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Why Visa Stock Got Cut Up Today

By Rich Smith – Jan 10, 2022 at 2:05PM

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Even good news can be bad news for Visa, it seems.

What happened

For the fourth day in a row, shares of credit card giant Visa (V -1.13%) continued to decline on Monday, hitting a 3% loss as of 1:20 p.m. ET.

You can blame Mizuho Securities for that.

Sad person cutting a credit card with scissors.

Image source: Getty Images.

So what

On Friday, you see, the Japanese banker downgraded shares of Visa stock from buy to neutral, and slashed its price target on Visa 14% to $220 a share, according to  

What's changed to turn Mizuho from optimistic to pessimistic on Visa?

Mizuho explained that "the cash-to-card conversion runway, which has driven ~45% of Visa's revenue growth and has historically been the single most important driver of revenue growth," has "likely permanently" been "shortened" by the pandemic and consumers' switch from using cash to using cards to make their purchases.

Now what

But wait! What exactly is this "cash-to-card conversion runway" that Mizuho speaks of?

As it turns out, Mizuho never quite gets around to defining the phrase in its note. But from the context, it appears the analyst's worry boils down to this: Over the past several years, consumers have generally been paying for things with cash less often, and paying for things with cards more often. That's the "cash-to-card conversion," and on balance, it's been a good thing for Visa, adding to the company's revenue growth in years past.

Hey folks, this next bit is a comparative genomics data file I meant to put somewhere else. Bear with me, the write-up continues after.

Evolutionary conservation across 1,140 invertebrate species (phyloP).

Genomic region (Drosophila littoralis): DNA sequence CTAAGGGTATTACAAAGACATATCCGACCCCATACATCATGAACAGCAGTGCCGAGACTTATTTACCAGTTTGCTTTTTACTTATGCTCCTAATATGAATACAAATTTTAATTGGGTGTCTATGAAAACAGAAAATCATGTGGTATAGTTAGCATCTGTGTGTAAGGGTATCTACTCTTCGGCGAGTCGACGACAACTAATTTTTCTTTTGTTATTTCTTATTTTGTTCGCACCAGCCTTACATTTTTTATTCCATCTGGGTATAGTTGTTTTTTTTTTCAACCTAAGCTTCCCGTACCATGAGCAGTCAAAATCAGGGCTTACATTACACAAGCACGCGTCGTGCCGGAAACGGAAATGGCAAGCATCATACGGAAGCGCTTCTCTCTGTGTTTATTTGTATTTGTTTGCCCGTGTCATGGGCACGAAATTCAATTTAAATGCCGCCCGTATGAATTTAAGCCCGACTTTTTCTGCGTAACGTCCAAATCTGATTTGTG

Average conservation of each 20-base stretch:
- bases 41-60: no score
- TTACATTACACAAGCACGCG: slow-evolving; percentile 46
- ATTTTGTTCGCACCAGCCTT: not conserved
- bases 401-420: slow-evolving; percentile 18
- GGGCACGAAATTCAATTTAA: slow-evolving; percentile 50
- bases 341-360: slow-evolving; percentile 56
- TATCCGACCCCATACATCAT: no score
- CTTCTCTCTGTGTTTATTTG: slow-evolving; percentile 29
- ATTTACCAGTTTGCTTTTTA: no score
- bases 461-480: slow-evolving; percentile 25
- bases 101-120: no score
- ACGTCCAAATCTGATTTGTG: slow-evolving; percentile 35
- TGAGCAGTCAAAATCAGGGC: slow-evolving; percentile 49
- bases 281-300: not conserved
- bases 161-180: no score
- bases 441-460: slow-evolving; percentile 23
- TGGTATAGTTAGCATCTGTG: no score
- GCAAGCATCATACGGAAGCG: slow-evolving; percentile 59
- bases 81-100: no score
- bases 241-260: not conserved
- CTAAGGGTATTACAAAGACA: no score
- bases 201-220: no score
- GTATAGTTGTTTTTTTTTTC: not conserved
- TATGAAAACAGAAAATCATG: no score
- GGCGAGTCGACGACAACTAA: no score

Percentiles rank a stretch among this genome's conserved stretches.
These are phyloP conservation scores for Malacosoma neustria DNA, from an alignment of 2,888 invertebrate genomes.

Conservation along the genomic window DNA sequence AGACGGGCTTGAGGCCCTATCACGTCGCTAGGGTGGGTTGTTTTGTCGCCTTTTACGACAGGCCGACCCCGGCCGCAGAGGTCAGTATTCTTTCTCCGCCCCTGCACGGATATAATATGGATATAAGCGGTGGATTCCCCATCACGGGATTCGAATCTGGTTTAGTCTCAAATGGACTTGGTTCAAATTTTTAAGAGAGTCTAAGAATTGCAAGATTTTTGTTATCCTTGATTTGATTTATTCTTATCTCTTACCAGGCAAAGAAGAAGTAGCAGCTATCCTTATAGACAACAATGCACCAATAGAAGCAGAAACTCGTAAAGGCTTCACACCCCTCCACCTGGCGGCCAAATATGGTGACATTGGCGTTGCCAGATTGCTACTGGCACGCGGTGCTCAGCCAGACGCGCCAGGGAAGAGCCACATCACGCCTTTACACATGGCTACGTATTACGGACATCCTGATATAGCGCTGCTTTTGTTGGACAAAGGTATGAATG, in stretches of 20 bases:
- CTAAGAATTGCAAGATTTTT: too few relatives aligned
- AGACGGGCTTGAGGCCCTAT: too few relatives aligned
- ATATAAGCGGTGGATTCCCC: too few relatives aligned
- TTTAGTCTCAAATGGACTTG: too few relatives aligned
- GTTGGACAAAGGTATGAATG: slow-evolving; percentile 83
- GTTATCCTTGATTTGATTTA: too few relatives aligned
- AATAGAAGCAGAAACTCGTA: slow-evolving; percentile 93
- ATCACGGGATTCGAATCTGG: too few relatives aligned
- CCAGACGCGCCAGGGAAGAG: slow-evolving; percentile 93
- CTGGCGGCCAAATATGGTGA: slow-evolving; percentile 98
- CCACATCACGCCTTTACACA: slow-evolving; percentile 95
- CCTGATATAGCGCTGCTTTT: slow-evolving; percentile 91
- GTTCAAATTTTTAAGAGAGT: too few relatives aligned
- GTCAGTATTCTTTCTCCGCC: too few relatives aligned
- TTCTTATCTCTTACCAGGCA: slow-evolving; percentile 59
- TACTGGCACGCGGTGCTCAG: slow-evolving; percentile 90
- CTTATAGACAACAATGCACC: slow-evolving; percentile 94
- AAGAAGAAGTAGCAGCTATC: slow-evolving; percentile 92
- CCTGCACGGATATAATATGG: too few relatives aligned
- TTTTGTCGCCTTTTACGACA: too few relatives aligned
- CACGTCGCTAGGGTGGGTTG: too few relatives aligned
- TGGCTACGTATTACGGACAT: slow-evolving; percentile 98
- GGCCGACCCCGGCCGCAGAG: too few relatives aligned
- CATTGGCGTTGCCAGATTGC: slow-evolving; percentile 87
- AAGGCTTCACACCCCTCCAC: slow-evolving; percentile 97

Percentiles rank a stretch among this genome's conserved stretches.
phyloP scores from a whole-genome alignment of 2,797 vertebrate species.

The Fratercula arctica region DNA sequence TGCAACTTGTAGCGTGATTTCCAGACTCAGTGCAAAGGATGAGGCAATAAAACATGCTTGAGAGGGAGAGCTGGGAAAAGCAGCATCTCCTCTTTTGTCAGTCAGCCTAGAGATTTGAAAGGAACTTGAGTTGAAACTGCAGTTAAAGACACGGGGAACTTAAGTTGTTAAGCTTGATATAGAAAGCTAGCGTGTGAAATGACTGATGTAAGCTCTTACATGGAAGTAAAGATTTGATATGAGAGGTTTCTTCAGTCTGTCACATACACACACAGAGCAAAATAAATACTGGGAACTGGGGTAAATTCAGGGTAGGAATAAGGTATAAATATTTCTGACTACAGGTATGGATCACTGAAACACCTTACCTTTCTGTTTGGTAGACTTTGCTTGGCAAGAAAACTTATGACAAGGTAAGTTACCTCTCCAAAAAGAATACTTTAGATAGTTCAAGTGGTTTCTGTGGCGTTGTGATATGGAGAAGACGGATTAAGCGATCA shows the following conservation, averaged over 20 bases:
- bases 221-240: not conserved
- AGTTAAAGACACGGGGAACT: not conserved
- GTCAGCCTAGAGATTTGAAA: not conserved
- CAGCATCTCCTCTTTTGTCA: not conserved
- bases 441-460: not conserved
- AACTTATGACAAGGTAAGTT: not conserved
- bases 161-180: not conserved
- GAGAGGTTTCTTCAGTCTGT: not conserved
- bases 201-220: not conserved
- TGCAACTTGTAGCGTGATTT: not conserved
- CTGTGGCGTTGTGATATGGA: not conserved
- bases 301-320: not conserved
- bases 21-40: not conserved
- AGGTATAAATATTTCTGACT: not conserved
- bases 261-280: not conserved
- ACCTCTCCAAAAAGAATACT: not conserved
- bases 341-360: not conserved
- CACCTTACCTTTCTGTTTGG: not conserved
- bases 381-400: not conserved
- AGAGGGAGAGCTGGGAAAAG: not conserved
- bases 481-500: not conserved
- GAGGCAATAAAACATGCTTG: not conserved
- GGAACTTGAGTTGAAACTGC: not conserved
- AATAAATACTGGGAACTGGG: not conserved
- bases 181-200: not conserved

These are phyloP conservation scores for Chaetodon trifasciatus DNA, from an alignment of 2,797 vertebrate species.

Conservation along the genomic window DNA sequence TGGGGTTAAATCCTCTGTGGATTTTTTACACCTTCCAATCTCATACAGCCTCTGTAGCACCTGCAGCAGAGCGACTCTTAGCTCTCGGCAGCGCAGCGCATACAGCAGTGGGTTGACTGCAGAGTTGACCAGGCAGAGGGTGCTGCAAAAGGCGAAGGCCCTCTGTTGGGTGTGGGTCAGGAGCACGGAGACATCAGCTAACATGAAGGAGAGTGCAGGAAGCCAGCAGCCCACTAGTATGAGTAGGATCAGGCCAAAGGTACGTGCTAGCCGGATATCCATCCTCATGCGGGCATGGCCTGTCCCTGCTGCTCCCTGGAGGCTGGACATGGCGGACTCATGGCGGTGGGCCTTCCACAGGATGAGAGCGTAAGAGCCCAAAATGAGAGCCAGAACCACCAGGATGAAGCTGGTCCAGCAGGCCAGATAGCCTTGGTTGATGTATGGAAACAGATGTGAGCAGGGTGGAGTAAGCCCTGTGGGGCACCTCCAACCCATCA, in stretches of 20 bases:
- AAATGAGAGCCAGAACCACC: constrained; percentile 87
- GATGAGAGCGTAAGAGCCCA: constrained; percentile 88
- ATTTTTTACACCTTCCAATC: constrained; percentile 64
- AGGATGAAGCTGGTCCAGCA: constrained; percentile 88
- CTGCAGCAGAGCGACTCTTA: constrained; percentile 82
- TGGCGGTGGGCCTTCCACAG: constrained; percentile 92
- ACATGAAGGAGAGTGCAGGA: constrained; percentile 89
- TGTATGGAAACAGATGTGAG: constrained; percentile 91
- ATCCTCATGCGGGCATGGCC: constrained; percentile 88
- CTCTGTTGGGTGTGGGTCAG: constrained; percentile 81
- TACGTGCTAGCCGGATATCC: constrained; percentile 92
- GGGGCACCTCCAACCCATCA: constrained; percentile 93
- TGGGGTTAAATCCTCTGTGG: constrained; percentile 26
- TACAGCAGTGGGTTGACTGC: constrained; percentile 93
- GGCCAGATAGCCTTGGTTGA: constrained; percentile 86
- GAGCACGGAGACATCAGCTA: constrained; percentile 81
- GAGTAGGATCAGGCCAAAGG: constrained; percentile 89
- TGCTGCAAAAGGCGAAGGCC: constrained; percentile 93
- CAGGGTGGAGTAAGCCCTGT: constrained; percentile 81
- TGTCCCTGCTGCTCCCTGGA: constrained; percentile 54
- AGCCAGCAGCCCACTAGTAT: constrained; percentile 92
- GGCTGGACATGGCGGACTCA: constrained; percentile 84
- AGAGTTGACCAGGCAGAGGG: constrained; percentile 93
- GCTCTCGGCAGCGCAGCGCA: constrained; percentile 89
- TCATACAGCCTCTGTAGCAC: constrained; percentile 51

During the pandemic, this trend got even better for Visa, as consumers eschewed cash in favor of plastic -- and indeed, were essentially forced to use credit and debit cards when quarantined and shopping from home. The problem is, this accelerated "cash-to-card conversion" pulled some of Visa's expected future revenue growth into 2020 and 2021, with the result that there's now less cash to convert to credit in the future.

Long story short, that's why Mizuho is now more conservative about Visa's prospects today: It thinks the company used up a lot of its growth potential during the pandemic, and now has a smaller runway along which to grow in 2022. Incidentally, it's also why investors are selling Visa stock today.

Rich Smith has no position in any of the stocks mentioned. The Motley Fool owns and recommends Visa. The Motley Fool has a disclosure policy.

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